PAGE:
Lia (short for Amelia) Finch is the surviving asthmatic twin of a sister who died in very early infancy. She lives in comfortable circumstances with her widowed mother in Chicago. Her father, a successful prosecuting attorney, was murdered in a violent attack by the Swarm, a large group of young people who periodically gather in the city to attack and kill people, seemingly at random. At the time of his murder, Lia’s dad was carefully building a case to expose the underpinnings of the group, but after his death the investigation was dropped. Understandably, 16-year-old Lia is determined to find out what was going on that led to her father’s death in order to bring the guilty to justice. She’s a smart and pretty fearless girl, and, using her father’s clues, she begins to make progress. This puts her life in danger, her mother’s life in danger, and leads to the gruesome death of her best friend.
The writer is good at grabbing the reader’s attention from the get-go. Eventually the motivations and links become clear. Not to be too big of a grouse, here, but it boils down to the rather humdrum saga of conniving-businessmen-using-heavy-muscle-to-get-what-they-want. At the end of the story SOME people are brought to justice, but it seems plain there is more evil yet to be uprooted. Maybe a sequel is planned. Although it is an entertaining read, I found it just a tad superficial and disappointing.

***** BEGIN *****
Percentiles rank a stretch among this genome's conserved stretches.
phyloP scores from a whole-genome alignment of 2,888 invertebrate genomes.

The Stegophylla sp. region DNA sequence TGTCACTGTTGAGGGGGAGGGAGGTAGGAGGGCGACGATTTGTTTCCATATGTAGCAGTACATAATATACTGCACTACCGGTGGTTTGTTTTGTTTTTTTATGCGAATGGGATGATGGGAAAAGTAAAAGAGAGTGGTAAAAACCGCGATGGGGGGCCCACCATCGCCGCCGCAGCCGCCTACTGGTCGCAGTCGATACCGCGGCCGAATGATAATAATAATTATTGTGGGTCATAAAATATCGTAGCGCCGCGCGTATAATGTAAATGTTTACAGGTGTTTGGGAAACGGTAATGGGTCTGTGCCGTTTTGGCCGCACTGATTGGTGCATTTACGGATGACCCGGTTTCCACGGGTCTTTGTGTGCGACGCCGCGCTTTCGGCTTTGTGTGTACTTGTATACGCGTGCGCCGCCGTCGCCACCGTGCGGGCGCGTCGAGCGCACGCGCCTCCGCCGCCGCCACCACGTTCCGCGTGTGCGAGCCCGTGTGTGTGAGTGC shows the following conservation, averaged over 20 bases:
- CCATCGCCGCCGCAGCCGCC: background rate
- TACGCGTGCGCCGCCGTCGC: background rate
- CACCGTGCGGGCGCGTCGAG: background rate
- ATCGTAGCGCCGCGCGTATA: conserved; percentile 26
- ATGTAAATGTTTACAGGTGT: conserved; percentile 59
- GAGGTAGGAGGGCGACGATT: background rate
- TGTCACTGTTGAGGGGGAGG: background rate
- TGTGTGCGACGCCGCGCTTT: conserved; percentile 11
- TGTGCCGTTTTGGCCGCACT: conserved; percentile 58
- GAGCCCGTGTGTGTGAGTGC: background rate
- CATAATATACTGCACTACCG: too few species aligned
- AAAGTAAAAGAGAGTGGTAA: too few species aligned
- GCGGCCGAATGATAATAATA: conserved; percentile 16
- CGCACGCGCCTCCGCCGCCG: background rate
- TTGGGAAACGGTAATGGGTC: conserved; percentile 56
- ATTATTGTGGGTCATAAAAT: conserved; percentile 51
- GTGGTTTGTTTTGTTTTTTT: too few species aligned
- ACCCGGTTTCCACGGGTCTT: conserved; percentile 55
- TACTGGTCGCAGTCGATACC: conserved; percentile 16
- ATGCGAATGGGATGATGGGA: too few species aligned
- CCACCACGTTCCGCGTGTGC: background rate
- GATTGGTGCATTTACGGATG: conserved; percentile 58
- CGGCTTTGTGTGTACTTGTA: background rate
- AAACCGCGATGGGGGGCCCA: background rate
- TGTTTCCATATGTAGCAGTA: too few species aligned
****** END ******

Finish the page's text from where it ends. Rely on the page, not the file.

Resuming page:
There are two very mild instances of bad language. There is a lot of violence and threatened violence, with innocent people being beaten viciously to death. There is romance and attraction but no sex. There are good and bad, helpful and unhelpful adults, but–as expected in Young Adult books–the teenagers are pretty much equal to and as capable of handling their problems as the grown-ups.
There are four unnecessary pages of author’s acknowledgements at the back of the book. I wish writers would let the works stand on their own and save this mushy stuff for websites or elsewhere. No one at the Oscars would get away with this kind of speech, and this is not an Oscar-caliber book.
Categories: Bullying, Crime, Death and Grieving, Depression, Diversity, Grief, Mental Health, Mysteries, Parent Conflict, Peer Relationships, Political Activism, Political Terrorism, Racism, Social Disorders, Violence
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